How does this connectome research help answer the original question posed by the mother? That's the next step. With the normal pediatric connectome coming into view, the researchers are turning their focus to identifying the atypical aspects of these neural networks, applying the same integrated imaging techniques to large numbers of children diagnosed with ADHD.

Dr. Fair is optimistic about the potential outcome. "Our goal is to eventually subdivide the current pediatric ADHD population into more refined biological subgroups. If we can parse these kids like that, we are hopeful this will help guide future diagnostic, therapeutic and genetic studies," he said.

OHSU is among the top-funded universities in the nation for neuroscience research and supports unique resources – advanced imaging, animal models and a commitment to collaboration – that are essential for this cutting-edge research.

Dr. Fair was recruited to the School of Medicine faculty in 2011 after completing post-doctoral training at OHSU, first under the guidance of Bonnie Nagel, Ph.D., and then of Joel Nigg, Ph.D., in the Department of Psychiatry. Dr. Nigg is a leader in the realm of ADHD research with whom Dr. Fair now closely collaborates. Reflecting the cross-disciplinary aspect of his research, Dr. Fair holds a joint appointment in the Departments of Behavioral Neuroscience and Psychiatry, and the Advanced Imaging Research Center.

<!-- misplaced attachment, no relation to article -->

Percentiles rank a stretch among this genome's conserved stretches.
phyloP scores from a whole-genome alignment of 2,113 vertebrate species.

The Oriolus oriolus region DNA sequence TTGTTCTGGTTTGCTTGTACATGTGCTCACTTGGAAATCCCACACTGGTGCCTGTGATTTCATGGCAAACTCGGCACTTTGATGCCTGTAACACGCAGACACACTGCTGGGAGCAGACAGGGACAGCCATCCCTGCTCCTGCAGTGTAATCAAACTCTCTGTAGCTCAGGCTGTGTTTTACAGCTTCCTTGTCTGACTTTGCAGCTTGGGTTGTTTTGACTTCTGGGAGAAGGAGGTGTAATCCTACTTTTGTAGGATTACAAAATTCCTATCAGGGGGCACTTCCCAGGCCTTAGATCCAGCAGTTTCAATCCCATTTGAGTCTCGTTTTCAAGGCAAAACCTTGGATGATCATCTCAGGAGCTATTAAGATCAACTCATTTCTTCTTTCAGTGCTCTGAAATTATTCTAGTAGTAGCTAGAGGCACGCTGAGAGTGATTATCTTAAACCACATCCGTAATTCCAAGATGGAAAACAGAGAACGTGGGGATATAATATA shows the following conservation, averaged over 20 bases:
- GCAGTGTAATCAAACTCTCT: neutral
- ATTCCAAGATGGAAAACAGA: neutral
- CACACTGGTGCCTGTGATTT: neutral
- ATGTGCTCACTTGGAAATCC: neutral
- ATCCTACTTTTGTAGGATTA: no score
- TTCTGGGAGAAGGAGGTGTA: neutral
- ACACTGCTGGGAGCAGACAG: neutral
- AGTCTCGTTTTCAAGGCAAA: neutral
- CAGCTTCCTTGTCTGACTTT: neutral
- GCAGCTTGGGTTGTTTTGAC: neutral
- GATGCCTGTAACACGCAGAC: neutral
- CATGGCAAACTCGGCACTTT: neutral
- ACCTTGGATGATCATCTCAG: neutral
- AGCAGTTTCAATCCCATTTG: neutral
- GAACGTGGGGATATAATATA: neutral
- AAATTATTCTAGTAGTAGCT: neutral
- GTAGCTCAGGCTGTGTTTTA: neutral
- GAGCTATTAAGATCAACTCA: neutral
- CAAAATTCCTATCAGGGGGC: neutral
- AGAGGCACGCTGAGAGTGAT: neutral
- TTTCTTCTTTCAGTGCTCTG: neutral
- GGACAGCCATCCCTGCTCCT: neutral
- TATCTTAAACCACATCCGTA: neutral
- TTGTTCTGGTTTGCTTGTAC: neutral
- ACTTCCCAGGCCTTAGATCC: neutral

"OHSU was fortunate to recruit Dr. Fair here and retain him at OHSU; he represents the next generation of cutting-edge work in brain imaging methodology, and even though he's early in his career, he is already one of the most well-cited and visible investigators in this field," said Dr. Nigg.
 

YES to science!